During his press conference on Thursday following the terrorist attack in Afghanistan that killed 13 U.S. servicemembers, President Biden blamed his generals for the decision to leave Bagram Air Base behind and did not deny reports that his administration gave the Taliban a list of Americans stranded in the region.
On the issue of Bagram Air Base, President Biden said that he made the decision to essentially abandon the location upon his generals’ advice:
On the tactical questions of how to conduct an evacuation or a war, I gather up all the major military personnel that are in Afghanistan, the commanders, as well as the Pentagon. I ask for their best military judgment – what would be the most efficient way to accomplish the mission. They concluded, the military, that Bagram Air Base was not much value-added, that it was much wiser to focus on Kabul. So I followed that recommendation.
As noted by Andrew McCarthy of National Review, Biden’s decision to leave Bagram Air Base contributed to the terror attack at the airport in Kabul, since it signaled to the Taliban that the United States would not be able to mount a counter-offensive as the U.S. military pulled out of the region:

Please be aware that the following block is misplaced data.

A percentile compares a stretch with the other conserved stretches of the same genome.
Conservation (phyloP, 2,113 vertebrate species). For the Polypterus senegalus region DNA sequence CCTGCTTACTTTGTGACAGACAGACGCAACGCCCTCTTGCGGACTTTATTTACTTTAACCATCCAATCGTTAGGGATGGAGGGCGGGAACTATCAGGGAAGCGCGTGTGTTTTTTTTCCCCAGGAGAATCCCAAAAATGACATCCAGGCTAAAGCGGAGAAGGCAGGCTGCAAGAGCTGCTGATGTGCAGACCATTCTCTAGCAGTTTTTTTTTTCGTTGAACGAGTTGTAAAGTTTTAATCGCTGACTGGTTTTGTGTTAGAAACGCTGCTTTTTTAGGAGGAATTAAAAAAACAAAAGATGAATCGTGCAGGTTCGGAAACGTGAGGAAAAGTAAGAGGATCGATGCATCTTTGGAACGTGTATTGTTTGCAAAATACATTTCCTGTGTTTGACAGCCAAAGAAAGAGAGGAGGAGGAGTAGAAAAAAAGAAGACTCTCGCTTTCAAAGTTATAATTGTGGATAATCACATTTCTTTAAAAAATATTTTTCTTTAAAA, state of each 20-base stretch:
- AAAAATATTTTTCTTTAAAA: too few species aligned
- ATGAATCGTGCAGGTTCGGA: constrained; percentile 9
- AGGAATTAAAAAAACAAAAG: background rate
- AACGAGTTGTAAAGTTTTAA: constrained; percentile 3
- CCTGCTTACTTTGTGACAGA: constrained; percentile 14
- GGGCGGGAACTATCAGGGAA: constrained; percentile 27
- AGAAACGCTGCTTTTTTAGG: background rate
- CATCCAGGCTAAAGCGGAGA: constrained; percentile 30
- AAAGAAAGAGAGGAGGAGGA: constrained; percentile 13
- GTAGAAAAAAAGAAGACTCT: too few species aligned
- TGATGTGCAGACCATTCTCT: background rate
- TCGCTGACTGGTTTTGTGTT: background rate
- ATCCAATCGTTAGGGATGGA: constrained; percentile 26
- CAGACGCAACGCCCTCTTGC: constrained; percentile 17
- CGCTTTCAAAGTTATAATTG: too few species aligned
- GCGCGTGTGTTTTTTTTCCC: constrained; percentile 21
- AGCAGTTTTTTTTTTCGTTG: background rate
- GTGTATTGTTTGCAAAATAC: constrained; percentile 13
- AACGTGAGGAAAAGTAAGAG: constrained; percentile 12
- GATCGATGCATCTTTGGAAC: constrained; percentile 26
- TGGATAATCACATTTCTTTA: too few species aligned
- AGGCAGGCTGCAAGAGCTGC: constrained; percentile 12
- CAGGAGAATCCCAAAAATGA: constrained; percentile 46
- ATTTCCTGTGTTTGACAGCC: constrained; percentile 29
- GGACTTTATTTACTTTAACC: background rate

The Bagram bug-out was not merely a shameful episode; it was for Biden a tactical retreat. The Taliban were surging, the Afghan military forces were collapsing, and Biden knew that U.S. commanders wanted to keep a force presence and continue supporting the Afghan government. If there were to be any thought of reversing course, maintaining control of Bagram would have been essential. By not just slashing the in-country troop presence but surrendering Bagram — and in a consciously chaotic and sneaky way that deprived the Afghan forces an orderly transfer at a time when they were under siege and steadily losing their U.S.-dependent capacity to function — the Biden administration guaranteed that there would be no turning back from the decision to pull out. No matter how bad things got, U.S. commanders would have no military options. Besides having surrendered their fortress, they would be down to just 600 troops — not even enough to secure the airport in Kabul and U.S. diplomatic personnel in a real crisis.